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Full-Text Articles in Chinese Studies

Míng (名) As “Names” Rather Than “Words:” Disabled Bodies Speaking Without Acting In Early Chinese Texts, Jane Geaney Mar 2018

Míng (名) As “Names” Rather Than “Words:” Disabled Bodies Speaking Without Acting In Early Chinese Texts, Jane Geaney

Religious Studies Faculty Publications

My first scholarly article was about the work of A. C. Graham. Unfortunately, I never met him but my copies of his books became so worn from over-use that I had to replace them. My second, now equally worn, copy of Later Mohist Logic, Ethics, and Science opens to a statement that inspires my work:

A consistent nominalism has to extend its principle to the particular utterances of the name itself; I pronounce the sound ‘stone’ over X and afterwards convey that Y is like X by pronouncing a similar sound.

This claim has two important implications. First, in early ...


Conceptualizations Of Earth And Land In Classical Chinese Texts, Deborah Sommer Apr 2014

Conceptualizations Of Earth And Land In Classical Chinese Texts, Deborah Sommer

Deborah A. Sommer

Many studies have explored conceptualizations of heaven (tian 天) in early Chinese thought, but few if any have explored understandings of heaven's later cosmological counterpart, earth (di 地). This article examines Chinese understandings of earth and land (tu 土) in pre-Qin 先秦sources. In ancient texts such as the Book of Odes (Shi jing詩經) and Book of Documents (Shang shu尚書), the earth is not yet the paired counterpart to heaven that it will become in later Warring States (fifth-third centuries BCE) texts. Older works often depict earth and land as passive recipients of heaven's forces or human ...


早期 '地' 和 '土'之观 (Concepts Of Earth And Land In Early Chinese Texts), Deborah A. Sommer (司馬黛蘭) Apr 2014

早期 '地' 和 '土'之观 (Concepts Of Earth And Land In Early Chinese Texts), Deborah A. Sommer (司馬黛蘭)

Deborah A. Sommer

Many studies have explored conceptualizations of heaven (tian 天) in early Chinese thought, but few if any have explored understandings of heaven's later cosmological counterpart, earth (di 地). This article examines Chinese understandings of earth and land (tu 土) in pre-Qin 先秦sources. In ancient texts such as the Book of Odes (Shi jing詩經) and Book of Documents (Shang shu尚書), the earth is not yet the paired counterpart to heaven that it will become in later Warring States (fifth-third centuries BCE) texts. Older works often depict earth and land as passive recipients of heaven's forces or human activity. Earth ...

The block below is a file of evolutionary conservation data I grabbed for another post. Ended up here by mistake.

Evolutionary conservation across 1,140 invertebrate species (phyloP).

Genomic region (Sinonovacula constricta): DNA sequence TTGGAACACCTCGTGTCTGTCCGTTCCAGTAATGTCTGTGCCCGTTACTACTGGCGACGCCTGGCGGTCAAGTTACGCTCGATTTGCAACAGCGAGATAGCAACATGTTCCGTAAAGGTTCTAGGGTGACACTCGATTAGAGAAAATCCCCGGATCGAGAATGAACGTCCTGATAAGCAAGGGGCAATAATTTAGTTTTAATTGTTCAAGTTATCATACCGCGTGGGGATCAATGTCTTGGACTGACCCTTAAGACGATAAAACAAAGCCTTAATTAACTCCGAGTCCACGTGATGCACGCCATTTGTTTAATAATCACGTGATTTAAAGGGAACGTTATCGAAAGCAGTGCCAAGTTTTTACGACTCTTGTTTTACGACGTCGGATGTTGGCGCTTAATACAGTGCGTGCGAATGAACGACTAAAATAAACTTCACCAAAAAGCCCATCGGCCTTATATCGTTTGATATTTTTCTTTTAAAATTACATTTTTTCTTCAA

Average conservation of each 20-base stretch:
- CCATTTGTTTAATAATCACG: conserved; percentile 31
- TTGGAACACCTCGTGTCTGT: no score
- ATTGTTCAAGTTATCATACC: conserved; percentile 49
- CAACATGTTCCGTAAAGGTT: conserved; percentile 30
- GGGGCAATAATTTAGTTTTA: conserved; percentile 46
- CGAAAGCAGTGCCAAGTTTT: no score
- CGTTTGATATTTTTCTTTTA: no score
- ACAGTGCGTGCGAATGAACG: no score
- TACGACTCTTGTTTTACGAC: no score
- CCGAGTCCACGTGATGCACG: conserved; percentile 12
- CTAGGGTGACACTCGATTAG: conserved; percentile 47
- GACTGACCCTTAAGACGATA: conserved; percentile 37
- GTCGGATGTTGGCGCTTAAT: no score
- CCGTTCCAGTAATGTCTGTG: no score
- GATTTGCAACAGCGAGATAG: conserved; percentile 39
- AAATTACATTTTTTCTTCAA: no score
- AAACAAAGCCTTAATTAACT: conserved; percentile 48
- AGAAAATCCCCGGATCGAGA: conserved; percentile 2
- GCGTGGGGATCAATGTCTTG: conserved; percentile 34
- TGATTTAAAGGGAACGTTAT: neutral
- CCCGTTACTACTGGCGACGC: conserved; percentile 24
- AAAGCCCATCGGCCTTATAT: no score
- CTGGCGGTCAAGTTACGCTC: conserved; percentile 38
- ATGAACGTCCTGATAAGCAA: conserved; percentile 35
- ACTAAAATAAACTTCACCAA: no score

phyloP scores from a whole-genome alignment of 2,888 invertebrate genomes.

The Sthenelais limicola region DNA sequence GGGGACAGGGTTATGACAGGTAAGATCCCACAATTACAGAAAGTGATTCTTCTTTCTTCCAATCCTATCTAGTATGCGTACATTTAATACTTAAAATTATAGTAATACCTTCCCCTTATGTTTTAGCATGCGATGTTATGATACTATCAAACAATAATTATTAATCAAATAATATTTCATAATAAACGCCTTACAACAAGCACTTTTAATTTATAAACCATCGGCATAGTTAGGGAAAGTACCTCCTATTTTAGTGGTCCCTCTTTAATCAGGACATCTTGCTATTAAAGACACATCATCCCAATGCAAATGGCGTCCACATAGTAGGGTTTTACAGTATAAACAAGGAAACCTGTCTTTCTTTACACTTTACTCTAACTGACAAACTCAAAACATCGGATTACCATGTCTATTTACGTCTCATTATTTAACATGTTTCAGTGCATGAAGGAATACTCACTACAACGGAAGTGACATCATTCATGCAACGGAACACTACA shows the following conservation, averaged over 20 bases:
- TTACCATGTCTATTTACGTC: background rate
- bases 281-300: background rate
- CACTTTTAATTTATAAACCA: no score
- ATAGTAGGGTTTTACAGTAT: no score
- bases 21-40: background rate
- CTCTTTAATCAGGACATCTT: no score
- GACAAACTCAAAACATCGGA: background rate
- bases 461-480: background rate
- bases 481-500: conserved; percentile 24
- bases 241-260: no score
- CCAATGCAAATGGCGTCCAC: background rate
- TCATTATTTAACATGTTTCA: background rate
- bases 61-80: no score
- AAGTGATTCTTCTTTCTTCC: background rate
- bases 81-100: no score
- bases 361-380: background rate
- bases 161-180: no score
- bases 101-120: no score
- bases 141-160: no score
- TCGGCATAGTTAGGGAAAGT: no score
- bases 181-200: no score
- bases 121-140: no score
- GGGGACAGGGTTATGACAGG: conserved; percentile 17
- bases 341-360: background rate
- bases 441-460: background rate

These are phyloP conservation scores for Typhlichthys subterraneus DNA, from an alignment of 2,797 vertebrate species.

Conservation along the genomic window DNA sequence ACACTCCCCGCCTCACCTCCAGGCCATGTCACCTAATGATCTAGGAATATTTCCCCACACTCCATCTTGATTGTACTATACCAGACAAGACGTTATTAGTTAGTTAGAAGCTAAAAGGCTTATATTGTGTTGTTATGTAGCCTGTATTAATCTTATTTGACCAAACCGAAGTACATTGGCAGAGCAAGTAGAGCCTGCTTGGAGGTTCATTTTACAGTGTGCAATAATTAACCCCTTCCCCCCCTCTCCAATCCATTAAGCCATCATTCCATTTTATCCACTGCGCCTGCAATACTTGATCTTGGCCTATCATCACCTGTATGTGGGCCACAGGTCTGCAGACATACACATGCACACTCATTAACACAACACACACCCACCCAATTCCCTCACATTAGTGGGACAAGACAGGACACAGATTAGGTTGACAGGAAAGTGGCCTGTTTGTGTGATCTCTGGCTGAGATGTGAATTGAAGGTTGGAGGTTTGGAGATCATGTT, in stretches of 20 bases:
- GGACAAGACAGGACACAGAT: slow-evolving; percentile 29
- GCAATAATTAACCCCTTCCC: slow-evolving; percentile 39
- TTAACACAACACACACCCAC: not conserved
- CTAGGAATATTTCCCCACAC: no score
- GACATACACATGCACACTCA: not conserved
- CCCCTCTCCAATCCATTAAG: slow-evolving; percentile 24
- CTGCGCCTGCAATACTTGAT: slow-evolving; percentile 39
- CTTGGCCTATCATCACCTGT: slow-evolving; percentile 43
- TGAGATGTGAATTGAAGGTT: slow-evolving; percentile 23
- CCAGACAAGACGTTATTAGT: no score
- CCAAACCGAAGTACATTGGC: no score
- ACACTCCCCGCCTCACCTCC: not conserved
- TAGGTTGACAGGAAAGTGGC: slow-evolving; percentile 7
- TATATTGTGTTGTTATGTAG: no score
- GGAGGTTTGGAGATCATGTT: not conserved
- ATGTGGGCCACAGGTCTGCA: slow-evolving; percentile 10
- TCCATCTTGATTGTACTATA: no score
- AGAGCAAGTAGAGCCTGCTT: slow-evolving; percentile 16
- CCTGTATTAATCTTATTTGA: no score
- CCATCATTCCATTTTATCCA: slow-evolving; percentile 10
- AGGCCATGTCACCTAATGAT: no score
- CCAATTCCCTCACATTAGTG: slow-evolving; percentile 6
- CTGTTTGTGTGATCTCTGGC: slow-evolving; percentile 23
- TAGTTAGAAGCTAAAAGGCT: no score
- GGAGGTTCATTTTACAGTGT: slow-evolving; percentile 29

早期 '地' 和 '土'之观 (Concepts Of Earth And Land In Early Chinese Texts), Deborah A. Sommer (司馬黛蘭) Jan 2013

早期 '地' 和 '土'之观 (Concepts Of Earth And Land In Early Chinese Texts), Deborah A. Sommer (司馬黛蘭)

Religious Studies Faculty Publications

Many studies have explored conceptualizations of heaven (tian 天) in early Chinese thought, but few if any have explored understandings of heaven's later cosmological counterpart, earth (di 地). This article examines Chinese understandings of earth and land (tu 土) in pre-Qin 先秦sources. In ancient texts such as the Book of Odes (Shi jing詩經) and Book of Documents (Shang shu尚書), the earth is not yet the paired counterpart to heaven that it will become in later Warring States (fifth-third centuries BCE) texts. Older works often depict earth and land as passive recipients of heaven's forces or human ...


Library Impact Statement For Chn 485/486, Mona Niedbala Mar 2012

Library Impact Statement For Chn 485/486, Mona Niedbala

Library Impact Statements

Library Impact Statement for CHN 485/486 new course proposal. No new library resources are required to support this course. Responding library faculty member: Mona Niedbala. Requesting faculty member: Wex Xiong


Grounding "Language" In The Senses: What The Eyes And Ears Reveal About Ming 名 (Names) In Early Chinese Texts, Jane Geaney Jan 2010

Grounding "Language" In The Senses: What The Eyes And Ears Reveal About Ming 名 (Names) In Early Chinese Texts, Jane Geaney

Religious Studies Faculty Publications

Scholarship on early Chinese theories of “language” regularly treats the term ming 名 (name) as the equivalent of “word.” But there is a significant difference between a “word” and a “name.”1 Moreover, while a “word” is often understood to mean a unit of language that is identifiable in its sameness across speech and writing, there is reason to believe that a ming was mainly used to mean a unit of meaningful sound.2 Analyzing the function of ming is a prerequisite for understanding early Chinese theories of “language”—if such a term is even appropriate. Such an analysis will ...


The Moral And Racial Socialization Of Children: The Image Of Wu Feng In Taiwan School Readers, Claire R. Maccabee Jan 2008

The Moral And Racial Socialization Of Children: The Image Of Wu Feng In Taiwan School Readers, Claire R. Maccabee

Masters Theses 1911 - February 2014

The Taiwanese legend of Wu Feng who supposedly died in the mid-18th century has passed down since the late Qing dynasty. Wu Feng was considered a righteous martyr-like figure who ultimately sacrificed himself in order to dissuade the Ali Mountain aborigines from their tradition of headhunting. This tale has evolved through different periods in Taiwanese history. The legend starting in the late Qing dynasty through Japanese Colonization, the early R.O.C. in Taiwan, and modern day Taiwan has been manipulated in a number of different ways and has been included as an example for moral education in Taiwan school ...